alexis dahan — I cannot help but notice this apparent similarity in your work: the artwork exists before it is produced.
lawrence weiner — But it’s like that for all artists!
claude rutault — Well, it depends on what “production” means.
alexis dahan — Okay, let’s say material production as opposed to simple formulation or enunciation.
lawrence weiner — Formulating and enunciating is an object!
claude rutault — I agree with Lawrence.
lawrence weiner — This is why it is stupid to say that some forms of art are “conceptual.” All artists are conceptual!
claude rutault — The instant the work is brought to our knowledge, it exists. I personally call that a “de-finition/method.” The difference between us in terms of the use of text is that Lawrence’s text is already the work, whereas for me the text is not the work.
lawrence weiner — I know.
claude rutault — But it is a significant difference. That is why I don’t think it would be possible to confuse our two ways of using text. Lawrence’s third rule…
lawrence weiner — “The piece need not be built.”
claude rutault — Yes. For me the work must be executed. What I produce is a painting. The work may be dictated with the intermediary of a text, but that text is not yet the work. On the contrary, with Lawrence, the text contains all the possibilities.
lawrence weiner — For me it’s the opposite. The object is foreplay; the text is the orgasm. That being said, the two practices function in the same context with the same aspirations.
OLIVIER ZAHM — Why did you escape from the traditionnal work in a studio?
GABRIEL OROZCO — I didn’t want to be in a studio, painting. It was existential, a necessity. It’s not so much that you adapt to the time, but the time gets adapted to you. You start to circulate in the world, and the world starts to circulate in you. Then you’re part of the wave, like surfing; looking at the waves, and you need to reach one. Which one is the right wave for you to catch? That moment for me was in Spain. After that, around ’86 or ’87, I came home to Mexico. And in Mexico, my work was really different from Mexican art. In ’87, I started to work in the streets. I was very alone there. Then photography became very important because many of my friends were photographers. I didn’t have a camera; I borrowed them. Then snap cameras came out, a hundred dollars. It became cheaper.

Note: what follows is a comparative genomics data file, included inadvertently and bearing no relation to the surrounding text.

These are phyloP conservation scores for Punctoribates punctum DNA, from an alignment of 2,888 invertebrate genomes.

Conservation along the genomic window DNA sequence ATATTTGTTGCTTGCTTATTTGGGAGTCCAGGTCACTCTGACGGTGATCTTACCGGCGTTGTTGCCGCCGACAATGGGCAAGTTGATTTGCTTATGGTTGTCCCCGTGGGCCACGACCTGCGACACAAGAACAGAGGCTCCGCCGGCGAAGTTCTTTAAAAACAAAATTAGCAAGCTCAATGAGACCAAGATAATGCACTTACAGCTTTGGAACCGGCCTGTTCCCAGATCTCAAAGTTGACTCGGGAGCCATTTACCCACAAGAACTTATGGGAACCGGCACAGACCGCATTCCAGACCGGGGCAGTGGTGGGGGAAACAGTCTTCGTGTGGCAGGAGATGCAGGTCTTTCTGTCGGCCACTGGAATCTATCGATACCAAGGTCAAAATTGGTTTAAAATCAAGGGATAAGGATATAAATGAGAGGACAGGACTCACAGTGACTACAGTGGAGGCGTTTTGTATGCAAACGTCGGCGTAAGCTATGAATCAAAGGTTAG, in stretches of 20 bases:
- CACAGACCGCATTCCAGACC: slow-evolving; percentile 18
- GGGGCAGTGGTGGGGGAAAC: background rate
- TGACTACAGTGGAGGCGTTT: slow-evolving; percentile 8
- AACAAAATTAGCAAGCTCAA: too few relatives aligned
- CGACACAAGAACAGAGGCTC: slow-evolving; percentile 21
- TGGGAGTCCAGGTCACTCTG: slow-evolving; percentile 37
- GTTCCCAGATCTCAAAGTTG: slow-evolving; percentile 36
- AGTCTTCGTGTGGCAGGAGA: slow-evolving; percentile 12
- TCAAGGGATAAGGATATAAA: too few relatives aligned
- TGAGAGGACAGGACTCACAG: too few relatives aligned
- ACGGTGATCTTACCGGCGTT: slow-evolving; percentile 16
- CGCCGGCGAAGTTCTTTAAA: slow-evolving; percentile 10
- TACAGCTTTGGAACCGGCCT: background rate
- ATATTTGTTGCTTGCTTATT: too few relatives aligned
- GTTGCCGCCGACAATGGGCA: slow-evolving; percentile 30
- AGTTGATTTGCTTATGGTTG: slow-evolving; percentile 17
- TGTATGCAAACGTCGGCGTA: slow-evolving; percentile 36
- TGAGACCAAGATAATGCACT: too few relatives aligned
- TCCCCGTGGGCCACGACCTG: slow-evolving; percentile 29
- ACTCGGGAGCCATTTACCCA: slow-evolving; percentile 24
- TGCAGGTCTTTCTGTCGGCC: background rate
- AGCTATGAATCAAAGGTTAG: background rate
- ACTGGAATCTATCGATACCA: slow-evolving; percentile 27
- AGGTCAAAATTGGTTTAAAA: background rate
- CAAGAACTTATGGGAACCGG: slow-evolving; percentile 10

OLIVIER ZAHM — Pocket cameras changed your life.
GABRIEL OROZCO — Completely. I could go to dangerous areas in Mexico City and take photos. I could travel.
OLIVIER ZAHM — Were you working alone or alongside friends?
GABRIEL OROZCO — A group of artists who were younger than me became interested in what I was doing, and they started coming to my house. We made a workshop, starting in ’87. We made a kind of school. Not so much a collective because they were younger, still developing, not ready; so we studied art, in my house, for five years.
ALEXIS DAHAN — Did they look up to you?
GABRIEL OROZCO — Yes. They wanted to learn from me. They wanted to know what I knew. They wanted to sneak into my books. They wanted to get some beer. They were very charming.
OLIVIER ZAHM — You created a sort of alternative school?
GABRIEL OROZCO — Yes, by accident I became a teacher very early because they asked me to do it. They came on Fridays. Some days they’d arrive at 10 in the morning and spend the whole day with me, and other times friends came in the afternoon.